ACLU Challenges Baltimore Police Union’s Attempt to Block Work of Civilian Review Board

July 14, 2016

Download the ACLU/CJSJ amicus brief

 

ACLU Challenges Baltimore Police Union's Obstructionist Attempt to Block Work of Civilian Review Board

 

CONTACT: Meredith Curtis, ACLU of Maryland, 410-889-8555; media@aclu-md.org

BALTIMORE, MD - Blasting a Baltimore Fraternal Order of Police (FOP) lawsuit against the Civilian Review Board (CRB) and the Baltimore Police Department (BPD) as "extreme" and "out of touch", a friend-of-the-court brief filed Tuesday in Baltimore City Circuit Court by the American Civil Liberties Union (ACLU) of Maryland urges the Court to quickly dismiss the case as frivolous and contrary to the compelling public interest in improving police-community relations. The lawsuit, filed by the FOP this past spring, seeks to permanently bar the Police Department from providing records of Internal Affairs investigations to the CRB and to permanently strip the CRB of its ability to review internal affairs records, even though state law actually mandates such review.  

The brief, filed on behalf of the ACLU and the Baltimore Campaign for Justice, Safety and Jobs (CJSJ), argues that the FOP lawsuit has no legal merit and is a transparent attempt to shut down any possibility of civilian oversight of police in Maryland.  In the brief, the organizations, which collectively represent thousands of Baltimore and Maryland residents, contend that the FOP's extreme positions perpetuate distrust by reinforcing the perception that police believe they are above the law.

"Rather than working with the numerous City officials and community leaders who are looking for ways to rebuild trust and move forward, the FOP is taking the extreme position that no one outside the police department, even when authorized by the legislature, can be involved in oversight of any kind," said Sonia Kumar, Staff Attorney for the ACLU of Maryland. "The FOP's lawsuit reflects exactly the type of blanket opposition to transparency and accountability that has created public distrust of police and that frustrates effective police work and public safety."

The brief explains that the mandate of the Civilian Review Board, created in 1999 by the General Assembly against the backdrop of extreme community frustration with Baltimore City police, is to do precisely what the FOP is challenging: receive and review internal affairs records concerning complaints. Under the statute, the Civilian Review Board cannot impose discipline on any law enforcement officer but makes recommendations based on its independent review of Internal Affairs records. These provisions were carefully crafted so as to not violate the Law Enforcement Officers' Bill of Rights ("LEOBR"). Yet, the FOP argues compliance with the law is unlawful under the Maryland Public Information Act ("MPIA") and the LEOBR.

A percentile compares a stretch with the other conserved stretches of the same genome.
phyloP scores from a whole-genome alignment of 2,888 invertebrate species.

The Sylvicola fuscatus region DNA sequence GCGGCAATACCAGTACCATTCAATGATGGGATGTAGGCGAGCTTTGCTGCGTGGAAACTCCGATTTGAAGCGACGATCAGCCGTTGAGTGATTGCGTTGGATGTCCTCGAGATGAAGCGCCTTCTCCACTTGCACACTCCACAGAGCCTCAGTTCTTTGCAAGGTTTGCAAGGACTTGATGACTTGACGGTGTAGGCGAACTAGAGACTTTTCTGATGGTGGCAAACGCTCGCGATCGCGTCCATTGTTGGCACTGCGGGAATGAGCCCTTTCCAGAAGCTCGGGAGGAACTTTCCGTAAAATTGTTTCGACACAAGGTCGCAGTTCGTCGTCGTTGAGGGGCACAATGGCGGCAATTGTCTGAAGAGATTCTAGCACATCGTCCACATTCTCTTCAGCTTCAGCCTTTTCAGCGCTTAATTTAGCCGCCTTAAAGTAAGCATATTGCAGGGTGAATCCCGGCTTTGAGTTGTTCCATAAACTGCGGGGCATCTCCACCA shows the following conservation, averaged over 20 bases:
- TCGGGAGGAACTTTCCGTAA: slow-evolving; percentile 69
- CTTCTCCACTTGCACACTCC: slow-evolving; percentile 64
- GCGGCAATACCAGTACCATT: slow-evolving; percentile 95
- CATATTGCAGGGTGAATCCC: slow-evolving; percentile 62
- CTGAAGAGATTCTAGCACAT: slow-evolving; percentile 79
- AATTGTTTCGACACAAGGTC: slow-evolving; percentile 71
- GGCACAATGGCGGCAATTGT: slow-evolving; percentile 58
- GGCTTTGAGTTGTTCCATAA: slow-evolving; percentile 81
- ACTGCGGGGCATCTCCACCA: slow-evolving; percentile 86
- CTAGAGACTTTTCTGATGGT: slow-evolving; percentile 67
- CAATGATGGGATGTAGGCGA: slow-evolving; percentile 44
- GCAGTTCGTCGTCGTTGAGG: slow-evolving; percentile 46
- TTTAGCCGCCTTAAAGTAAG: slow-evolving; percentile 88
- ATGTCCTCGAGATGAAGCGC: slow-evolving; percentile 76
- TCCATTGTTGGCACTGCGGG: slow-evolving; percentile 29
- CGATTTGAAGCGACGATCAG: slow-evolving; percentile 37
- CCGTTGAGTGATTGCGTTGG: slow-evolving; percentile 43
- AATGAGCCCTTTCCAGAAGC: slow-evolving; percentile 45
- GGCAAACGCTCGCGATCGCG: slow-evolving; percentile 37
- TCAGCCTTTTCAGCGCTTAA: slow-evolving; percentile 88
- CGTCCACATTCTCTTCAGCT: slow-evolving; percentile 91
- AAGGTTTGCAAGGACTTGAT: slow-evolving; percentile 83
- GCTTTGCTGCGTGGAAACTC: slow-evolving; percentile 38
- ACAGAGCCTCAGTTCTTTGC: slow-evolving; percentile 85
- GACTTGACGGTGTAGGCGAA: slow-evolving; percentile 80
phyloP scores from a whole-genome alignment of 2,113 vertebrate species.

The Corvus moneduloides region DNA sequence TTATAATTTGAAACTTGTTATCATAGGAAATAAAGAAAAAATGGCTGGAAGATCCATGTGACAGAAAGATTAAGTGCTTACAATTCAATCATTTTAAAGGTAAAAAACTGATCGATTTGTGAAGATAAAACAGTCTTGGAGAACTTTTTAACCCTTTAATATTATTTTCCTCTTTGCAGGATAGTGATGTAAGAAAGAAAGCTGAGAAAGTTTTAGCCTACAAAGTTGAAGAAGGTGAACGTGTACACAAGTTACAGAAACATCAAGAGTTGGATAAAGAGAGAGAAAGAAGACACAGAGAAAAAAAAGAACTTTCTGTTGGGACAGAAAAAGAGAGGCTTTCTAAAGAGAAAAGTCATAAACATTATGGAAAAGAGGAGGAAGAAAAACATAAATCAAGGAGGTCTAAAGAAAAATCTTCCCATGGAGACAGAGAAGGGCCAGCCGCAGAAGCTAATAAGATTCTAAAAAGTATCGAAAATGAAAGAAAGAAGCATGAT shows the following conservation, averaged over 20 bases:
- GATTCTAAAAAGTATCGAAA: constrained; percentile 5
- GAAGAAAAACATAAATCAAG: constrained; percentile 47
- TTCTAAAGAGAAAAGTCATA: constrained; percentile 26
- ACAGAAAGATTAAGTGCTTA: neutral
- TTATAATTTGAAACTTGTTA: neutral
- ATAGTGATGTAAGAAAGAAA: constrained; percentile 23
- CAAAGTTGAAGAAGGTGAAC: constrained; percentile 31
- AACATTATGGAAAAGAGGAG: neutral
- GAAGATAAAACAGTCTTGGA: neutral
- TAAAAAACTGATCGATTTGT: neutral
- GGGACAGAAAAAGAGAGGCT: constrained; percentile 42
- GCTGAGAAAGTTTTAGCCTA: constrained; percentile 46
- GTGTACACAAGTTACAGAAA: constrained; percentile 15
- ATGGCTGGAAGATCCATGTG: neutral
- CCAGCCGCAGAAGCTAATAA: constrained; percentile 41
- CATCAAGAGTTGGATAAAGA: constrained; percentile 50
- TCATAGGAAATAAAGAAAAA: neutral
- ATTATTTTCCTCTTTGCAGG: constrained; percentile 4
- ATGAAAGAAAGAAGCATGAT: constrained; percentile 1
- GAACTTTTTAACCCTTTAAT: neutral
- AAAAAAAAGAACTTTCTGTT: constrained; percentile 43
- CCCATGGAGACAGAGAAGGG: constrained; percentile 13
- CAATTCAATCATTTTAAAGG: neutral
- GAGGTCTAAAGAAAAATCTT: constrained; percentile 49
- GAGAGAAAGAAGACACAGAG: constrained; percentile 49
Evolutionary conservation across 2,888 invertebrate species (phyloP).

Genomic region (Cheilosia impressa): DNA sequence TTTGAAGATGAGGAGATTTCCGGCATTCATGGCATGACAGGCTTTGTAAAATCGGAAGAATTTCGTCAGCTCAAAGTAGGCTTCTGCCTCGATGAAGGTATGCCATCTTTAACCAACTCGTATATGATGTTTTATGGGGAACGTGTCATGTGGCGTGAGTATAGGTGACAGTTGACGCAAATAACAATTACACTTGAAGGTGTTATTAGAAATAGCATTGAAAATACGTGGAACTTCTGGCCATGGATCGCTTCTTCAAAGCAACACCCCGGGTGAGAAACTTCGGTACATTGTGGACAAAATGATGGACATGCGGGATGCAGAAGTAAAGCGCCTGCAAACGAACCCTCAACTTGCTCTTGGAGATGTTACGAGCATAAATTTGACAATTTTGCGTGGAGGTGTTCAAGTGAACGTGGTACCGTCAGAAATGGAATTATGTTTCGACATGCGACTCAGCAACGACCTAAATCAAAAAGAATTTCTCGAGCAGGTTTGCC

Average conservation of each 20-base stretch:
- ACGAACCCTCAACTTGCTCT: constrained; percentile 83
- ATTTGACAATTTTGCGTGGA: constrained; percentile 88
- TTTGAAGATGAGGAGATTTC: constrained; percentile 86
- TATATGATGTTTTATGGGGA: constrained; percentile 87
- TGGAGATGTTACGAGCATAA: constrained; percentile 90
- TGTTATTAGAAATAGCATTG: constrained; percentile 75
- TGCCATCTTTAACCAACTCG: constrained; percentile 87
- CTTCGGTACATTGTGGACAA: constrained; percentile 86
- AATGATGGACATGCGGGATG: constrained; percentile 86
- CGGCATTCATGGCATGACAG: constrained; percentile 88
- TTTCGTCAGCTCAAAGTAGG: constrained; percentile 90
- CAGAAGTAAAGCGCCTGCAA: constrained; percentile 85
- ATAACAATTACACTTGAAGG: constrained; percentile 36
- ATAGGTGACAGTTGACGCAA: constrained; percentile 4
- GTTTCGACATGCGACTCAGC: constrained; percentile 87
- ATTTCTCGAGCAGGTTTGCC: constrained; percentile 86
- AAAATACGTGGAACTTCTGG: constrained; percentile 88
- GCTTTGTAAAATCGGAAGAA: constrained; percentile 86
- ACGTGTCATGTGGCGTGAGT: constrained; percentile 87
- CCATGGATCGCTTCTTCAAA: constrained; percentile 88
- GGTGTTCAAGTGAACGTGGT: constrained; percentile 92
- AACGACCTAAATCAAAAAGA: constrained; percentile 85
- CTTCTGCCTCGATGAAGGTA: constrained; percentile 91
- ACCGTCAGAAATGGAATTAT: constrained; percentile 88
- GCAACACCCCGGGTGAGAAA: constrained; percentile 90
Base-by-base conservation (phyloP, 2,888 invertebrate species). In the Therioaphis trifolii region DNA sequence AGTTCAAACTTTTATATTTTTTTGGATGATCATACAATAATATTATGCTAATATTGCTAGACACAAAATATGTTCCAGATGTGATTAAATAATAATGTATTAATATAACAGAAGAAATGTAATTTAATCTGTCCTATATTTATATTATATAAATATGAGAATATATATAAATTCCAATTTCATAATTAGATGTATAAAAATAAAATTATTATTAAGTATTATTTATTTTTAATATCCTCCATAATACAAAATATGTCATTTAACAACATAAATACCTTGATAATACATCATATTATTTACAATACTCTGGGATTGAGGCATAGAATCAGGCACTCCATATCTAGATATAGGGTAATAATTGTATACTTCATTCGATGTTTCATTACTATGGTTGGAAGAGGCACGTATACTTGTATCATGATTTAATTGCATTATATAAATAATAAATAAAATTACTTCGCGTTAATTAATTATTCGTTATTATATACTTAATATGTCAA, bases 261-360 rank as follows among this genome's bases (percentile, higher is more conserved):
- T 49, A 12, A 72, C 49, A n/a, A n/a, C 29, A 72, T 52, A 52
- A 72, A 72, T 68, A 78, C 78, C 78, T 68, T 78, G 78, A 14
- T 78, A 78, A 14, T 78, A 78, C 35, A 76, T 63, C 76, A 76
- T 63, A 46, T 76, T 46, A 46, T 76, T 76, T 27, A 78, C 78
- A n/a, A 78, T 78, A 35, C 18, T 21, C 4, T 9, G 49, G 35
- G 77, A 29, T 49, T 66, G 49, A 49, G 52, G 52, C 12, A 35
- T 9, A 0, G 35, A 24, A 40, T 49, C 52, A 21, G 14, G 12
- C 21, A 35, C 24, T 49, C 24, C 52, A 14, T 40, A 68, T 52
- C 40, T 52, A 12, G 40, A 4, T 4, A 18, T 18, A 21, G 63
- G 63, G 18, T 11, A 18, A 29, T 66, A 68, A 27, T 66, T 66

The FOP's lawsuit comes on the heels of efforts to revitalize Baltimore's Civilian Review Board in an effort to build legitimacy and public trust in the wake of high-profile killings of civilians, exposés about the extent of uses of force, Baltimore's uprising, and longstanding complaints about police harassment.  Indeed, the resounding national consensus among courts, law enforcement and community leaders about the critical need for transparency, including civilian oversight, as one of the most critical means to developing the public's confidence in police.

Rather than protecting the legitimate rights of officers, the FOP is seeking to place police above the law, fighting tooth and nail even the most basic efforts to recover public trust, and attacking even the most barebones institutions in place specifically to protect public trust. In stark contrast to the many officials, community members and other groups working to build healthier relationships between Baltimore residents and police, the FOP is devoting its efforts to defeating longstanding mechanisms for basic oversight.

The Baltimore FOP owes more to the residents of Baltimore and to the officers it purports to represent.

CJSJ member organizations include 1199 SEIU, ACLU of Maryland, Amnesty International, Baltimore Algebra Project, Beats, Rhymes, and Relief, Bmore United, CASA, City Bloc, Communities United, Council on American-Islamic Relations, Equity Matters, Empowerment Temple, Freddie Gray Project, Fusion Group, Jews United for Justice, Justice League, Leaders of a Beautiful Struggle, Making Change, Maryland State Conference NAACP, Peace by Piece, Pleasant Hope Baptist Church, Power Inside, SEIU 32BJ, Southern Engagement Foundation, Ujima People's Progress, and Universal Zulu Nation.

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